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Supreme Court Sets Standard to Review Investment Adviser Compensation

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April 9, 2010

The Supreme Court set the standard for courts to evaluate whether investment adviser compensation is excessive in its recently announced decision in Jones, et al. v. Harris Associates, LP, No. 08-586 (Mar. 30, 2010).  The Court’s decision concerns mutual funds governed by the Investment Company Act of 1940, a securities law, but it is widely thought that the decision will also apply to claims regarding investment adviser fees for work on 401(k) ERISA plans.  401(k) plans invest heavily in mutual funds and thus allow for a natural extension of this decision.

In Harris Associates, mutual funds shareholders alleged that the company managing the funds at issue, which also acted as the funds’ investment adviser, had breached its fiduciary duty by receiving excessive compensation.  The Court ultimately sent the case back to a federal court of appeals for additional review, but in doing so it adopted the standard of review by which all courts will now evaluate investment adviser compensation.  The standard provides: “to face liability…, an investment adviser must charge a fee that is so disproportionately large that it bears no reasonable relationship to the services rendered and could not have been the product of arm’s length bargaining.”

The Court recognized that the primary control for investment adviser compensation is review by an independent board of directors acting in a fiduciary capacity.  Significantly, the Court explained that a sliding scale of scrutiny applies to compensation decisions depending upon the fiduciaries’ process of review.  If fiduciaries have in place a “robust” process for negotiating and reviewing compensation, the scrutiny will be low and the fiduciaries’ decision subject to a high level of deference.  Conversely, if the procedures employed are deficient, or if relevant information was not considered prior to setting the compensation, a court will review the outcome more closely.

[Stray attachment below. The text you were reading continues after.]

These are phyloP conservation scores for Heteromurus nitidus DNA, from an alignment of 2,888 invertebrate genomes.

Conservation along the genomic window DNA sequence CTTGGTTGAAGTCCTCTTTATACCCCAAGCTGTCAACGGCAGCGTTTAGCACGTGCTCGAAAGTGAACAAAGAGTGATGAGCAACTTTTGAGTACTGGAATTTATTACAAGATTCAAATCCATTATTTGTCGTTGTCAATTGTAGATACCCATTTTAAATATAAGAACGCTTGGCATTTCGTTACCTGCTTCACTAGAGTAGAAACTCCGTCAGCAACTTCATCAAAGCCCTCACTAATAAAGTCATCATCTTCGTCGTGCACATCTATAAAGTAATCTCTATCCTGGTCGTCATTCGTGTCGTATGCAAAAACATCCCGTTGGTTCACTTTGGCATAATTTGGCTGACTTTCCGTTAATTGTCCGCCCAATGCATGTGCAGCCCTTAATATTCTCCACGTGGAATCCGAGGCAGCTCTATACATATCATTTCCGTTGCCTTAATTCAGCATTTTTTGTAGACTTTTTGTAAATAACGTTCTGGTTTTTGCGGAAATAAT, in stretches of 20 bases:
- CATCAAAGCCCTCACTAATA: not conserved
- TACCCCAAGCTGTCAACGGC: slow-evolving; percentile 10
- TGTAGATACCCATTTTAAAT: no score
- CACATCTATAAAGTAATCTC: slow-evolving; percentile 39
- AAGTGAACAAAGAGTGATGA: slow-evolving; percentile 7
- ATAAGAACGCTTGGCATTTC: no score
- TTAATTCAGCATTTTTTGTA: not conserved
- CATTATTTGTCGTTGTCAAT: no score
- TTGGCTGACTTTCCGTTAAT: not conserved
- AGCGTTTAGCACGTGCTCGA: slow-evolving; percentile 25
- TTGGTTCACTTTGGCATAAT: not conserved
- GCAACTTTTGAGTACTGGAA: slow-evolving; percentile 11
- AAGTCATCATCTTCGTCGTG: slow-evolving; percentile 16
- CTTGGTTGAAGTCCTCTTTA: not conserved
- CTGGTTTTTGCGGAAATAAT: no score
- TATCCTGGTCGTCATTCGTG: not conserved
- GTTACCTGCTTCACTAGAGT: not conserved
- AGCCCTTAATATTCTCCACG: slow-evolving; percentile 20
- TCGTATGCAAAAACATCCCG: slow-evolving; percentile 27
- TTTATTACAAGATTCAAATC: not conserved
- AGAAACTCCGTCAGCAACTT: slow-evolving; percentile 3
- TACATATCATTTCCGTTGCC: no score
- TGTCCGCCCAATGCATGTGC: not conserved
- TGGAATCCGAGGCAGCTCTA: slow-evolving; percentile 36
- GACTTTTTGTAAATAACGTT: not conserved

To comply with Harris Associates, and obtain a beneficial level of court review, fiduciaries of 401(k) plans are advised to have in place a thorough fee review process that takes into account all information relevant to investment adviser services, including:

  • The nature and quality of the services provided;
  • The costs to the adviser in providing the service and the profitability of the fund to the adviser, including any collateral benefits that accrue to the adviser because of its relationship with the fund;
  • The volume of orders processed by the adviser;
  • The extent to which the adviser realizes economies of scale as the fund grows larger; and
  • The fees charged by the adviser for similar services performed for other funds.

Further, the process ought to be designed to take into account the independence, expertise, care, and conscientiousness with which the fiduciaries perform their fee review duties.

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